The Braes, which belonged originally to Tayfield estate, have been used for well over a hundred years as a public recreation ground. According to the burgh minutes of 1897, the burgh accepted management and control of the Braes for a rent of one pound per annum. They were officially gifted to the village in 1946 after which various amenities were added by the town council: paths, steps and seats. They were much enjoyed by both villagers and visitors. Indeed, for generations of Dundonians trying to escape the smoke and grime of the city, the Braes provided the perfect day trip destination, easily accessed by the Fifie. The joys of a day out on the Newport Braes were made clear by the Lowland Folk Four. Local children were quick to seize the chance to make a penny or two on these occasions, as carelessly abandoned lemonade bottles were carefully collected and exchanged at the nearby shops in Royal Buildings for a few pence.
The Braes also provided a base for various water sports, and both the Swimming Club and the Boating Club had bases there. Annual swimming galas and regattas were held, and on these days the Braes were thronged with people, perched on every available ledge to gain a good vantage point. All along Tay Street, local confectioners would promenade with their ice cream barrows or set up brightly decorated stalls, hoping to do a brisk trade. The Mars band or the local pipe band would provide musical entertainment.
In addition various other activities took place, with newspapers describing open air church services in 1890, and musical promenades being held on summer evenings in 1875. In 1905 the splendidly named showman from Dundee Henry Marvello applied for permission to erect a stage and dressing room on the Braes so that he might provide evening entertainments during the summer months. In the past local children were always drawn to the beach: it was the ideal spot for sailing toy or home-made boats, paddling and just generally messing about in the water. They always knew when to head home for tea, as they could tell the time from the arrival and departure of the Fifies.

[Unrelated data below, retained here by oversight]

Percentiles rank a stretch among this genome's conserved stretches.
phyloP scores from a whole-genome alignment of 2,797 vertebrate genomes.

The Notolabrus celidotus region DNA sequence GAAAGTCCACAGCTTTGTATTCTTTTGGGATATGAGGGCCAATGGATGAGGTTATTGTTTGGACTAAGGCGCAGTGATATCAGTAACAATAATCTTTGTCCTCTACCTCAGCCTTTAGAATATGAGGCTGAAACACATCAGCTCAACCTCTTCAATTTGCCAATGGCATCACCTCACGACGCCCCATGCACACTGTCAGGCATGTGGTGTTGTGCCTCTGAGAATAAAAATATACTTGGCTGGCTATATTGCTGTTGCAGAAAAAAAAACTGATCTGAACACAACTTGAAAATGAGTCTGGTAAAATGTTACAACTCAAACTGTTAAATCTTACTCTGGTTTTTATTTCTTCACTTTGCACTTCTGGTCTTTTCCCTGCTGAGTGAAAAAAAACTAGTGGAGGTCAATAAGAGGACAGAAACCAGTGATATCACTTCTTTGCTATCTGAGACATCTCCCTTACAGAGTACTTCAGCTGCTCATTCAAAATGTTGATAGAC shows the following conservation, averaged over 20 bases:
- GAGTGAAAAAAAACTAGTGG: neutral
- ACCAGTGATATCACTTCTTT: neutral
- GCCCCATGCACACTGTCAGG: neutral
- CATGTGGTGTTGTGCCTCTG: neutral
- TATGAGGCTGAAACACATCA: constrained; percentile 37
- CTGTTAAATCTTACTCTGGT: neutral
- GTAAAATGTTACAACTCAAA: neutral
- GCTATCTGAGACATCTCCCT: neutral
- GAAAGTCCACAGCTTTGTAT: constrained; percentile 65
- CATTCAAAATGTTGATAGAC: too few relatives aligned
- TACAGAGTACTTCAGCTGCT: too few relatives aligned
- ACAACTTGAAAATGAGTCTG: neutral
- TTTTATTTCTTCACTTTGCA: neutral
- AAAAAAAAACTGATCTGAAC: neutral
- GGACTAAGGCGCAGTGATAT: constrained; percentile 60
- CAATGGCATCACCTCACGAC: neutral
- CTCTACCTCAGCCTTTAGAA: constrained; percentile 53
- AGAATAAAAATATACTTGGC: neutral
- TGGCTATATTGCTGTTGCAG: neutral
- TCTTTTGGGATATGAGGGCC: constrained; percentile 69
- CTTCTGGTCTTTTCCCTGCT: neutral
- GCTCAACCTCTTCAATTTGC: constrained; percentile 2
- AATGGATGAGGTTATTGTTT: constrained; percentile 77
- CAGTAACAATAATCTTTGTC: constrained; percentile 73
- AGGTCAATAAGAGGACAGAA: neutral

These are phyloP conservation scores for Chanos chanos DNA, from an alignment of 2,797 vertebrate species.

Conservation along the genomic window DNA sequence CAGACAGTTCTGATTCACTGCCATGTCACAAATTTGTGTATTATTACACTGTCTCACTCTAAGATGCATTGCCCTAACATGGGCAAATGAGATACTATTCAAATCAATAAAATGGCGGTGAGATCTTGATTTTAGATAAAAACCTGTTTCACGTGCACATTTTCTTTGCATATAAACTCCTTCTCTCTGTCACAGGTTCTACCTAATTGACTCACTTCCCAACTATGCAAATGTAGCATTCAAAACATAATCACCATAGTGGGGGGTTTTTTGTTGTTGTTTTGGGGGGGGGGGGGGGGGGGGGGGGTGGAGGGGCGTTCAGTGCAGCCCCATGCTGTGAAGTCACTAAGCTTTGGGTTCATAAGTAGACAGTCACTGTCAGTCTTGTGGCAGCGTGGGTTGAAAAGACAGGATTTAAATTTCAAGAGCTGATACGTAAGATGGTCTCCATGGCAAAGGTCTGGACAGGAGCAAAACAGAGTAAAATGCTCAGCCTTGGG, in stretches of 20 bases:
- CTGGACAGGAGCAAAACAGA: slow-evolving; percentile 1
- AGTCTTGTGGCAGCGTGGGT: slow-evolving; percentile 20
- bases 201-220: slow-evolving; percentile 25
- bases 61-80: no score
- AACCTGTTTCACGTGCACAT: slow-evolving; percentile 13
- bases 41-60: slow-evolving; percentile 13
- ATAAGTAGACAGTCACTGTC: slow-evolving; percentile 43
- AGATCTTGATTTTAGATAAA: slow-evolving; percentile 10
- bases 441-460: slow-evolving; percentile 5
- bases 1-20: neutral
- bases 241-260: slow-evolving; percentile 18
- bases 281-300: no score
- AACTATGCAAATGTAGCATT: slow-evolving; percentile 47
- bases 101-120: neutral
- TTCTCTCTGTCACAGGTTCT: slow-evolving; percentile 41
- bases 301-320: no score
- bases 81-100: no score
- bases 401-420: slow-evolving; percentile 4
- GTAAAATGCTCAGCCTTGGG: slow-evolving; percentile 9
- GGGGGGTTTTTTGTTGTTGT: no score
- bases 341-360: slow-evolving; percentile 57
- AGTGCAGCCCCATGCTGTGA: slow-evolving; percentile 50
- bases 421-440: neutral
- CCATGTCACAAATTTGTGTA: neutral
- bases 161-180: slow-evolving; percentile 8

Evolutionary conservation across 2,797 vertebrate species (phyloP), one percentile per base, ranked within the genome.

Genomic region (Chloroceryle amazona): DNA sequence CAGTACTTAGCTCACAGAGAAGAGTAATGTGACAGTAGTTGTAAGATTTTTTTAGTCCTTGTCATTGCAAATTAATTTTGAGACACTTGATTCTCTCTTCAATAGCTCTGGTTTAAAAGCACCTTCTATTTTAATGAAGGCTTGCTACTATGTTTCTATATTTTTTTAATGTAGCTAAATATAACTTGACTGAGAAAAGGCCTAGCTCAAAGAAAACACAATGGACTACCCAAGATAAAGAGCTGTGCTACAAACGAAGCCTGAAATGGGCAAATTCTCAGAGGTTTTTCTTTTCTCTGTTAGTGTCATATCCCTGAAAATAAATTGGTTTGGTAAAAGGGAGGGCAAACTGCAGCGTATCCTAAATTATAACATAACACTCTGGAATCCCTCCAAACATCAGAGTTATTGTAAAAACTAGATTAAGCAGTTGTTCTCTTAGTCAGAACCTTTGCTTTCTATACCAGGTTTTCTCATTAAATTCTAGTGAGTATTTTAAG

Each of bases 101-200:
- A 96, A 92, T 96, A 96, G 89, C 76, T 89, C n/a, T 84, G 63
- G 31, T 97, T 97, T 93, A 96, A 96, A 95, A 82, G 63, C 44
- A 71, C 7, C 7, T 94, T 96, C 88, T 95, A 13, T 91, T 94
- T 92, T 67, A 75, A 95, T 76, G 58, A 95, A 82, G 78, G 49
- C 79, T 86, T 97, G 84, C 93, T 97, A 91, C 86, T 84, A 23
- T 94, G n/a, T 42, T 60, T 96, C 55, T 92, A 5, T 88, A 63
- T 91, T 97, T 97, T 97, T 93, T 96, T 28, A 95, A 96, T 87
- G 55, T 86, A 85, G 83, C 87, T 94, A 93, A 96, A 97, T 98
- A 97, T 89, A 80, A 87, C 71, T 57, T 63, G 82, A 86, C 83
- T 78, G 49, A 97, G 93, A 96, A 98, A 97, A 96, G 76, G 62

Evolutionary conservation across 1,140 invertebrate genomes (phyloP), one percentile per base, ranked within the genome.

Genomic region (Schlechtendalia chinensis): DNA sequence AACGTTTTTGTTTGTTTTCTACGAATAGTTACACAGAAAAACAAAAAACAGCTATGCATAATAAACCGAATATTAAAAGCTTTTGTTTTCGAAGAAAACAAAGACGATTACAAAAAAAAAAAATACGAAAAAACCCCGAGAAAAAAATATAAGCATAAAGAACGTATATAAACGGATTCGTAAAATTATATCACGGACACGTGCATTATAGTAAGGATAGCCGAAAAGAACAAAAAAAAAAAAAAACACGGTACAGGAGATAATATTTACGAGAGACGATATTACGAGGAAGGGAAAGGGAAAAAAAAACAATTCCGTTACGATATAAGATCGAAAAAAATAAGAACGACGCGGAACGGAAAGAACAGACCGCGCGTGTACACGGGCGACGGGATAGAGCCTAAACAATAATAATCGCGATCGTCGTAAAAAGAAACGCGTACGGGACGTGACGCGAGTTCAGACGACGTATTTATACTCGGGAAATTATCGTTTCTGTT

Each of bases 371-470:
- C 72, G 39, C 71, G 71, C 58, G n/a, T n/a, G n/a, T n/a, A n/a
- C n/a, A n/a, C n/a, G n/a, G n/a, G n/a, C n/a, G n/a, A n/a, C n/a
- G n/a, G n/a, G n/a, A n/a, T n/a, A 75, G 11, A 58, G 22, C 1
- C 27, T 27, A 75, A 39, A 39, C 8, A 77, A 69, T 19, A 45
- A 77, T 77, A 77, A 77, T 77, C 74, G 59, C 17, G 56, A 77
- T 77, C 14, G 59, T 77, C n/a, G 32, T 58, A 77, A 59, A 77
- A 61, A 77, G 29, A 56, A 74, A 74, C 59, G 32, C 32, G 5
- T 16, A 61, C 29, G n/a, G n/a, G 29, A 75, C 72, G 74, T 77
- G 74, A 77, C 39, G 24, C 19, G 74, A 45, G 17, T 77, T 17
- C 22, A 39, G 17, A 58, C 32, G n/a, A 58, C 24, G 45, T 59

On special occasions, bonfires were lit at night on the large rock east of Big Rock, very often on regatta nights, but also on other important occasions such as coronations and other royal celebrations. Indeed, our fabulous film of the 1935 Silver Jubilee celebrations in Newport draws to a close with scenes of the Braes bonfire. More recently, in the 1950s and 1960s, it became a tradition to build a bonfire there for Guy Fawkes night, and there was always serious competition between the bonfire builders at the Braes and those at Craighead, Norwood, Kilnburn and West Newport.
Accidents will happen
With steep slopes and swift currents, accidents inevitably happened, but sometimes with happy outcomes. On two separate occasions in 1891 when children got into difficulties in the water, help arrived from a rather unexpected source. A black retriever dog called Bob, belonging to David McGregor who owned an eating establishment at Fountainbrae, now 24 Tay Street, immediately swam out into the water and pulled the child back to the shore. Bob was suitably rewarded by the Dundee Humane Society with a new collar.
Also on the Braes is the drinking fountain, gifted to the village in 1882 by Mrs Blyth-Martin. The fountain is probably the most photographed location in Newport.
Today the Braes are a far cry from the busy, bustling area of the last century. On summer days they can be quite deserted, with only the occasional dog-walker enjoying the splendid views.
For more images of the Braes please search our archive.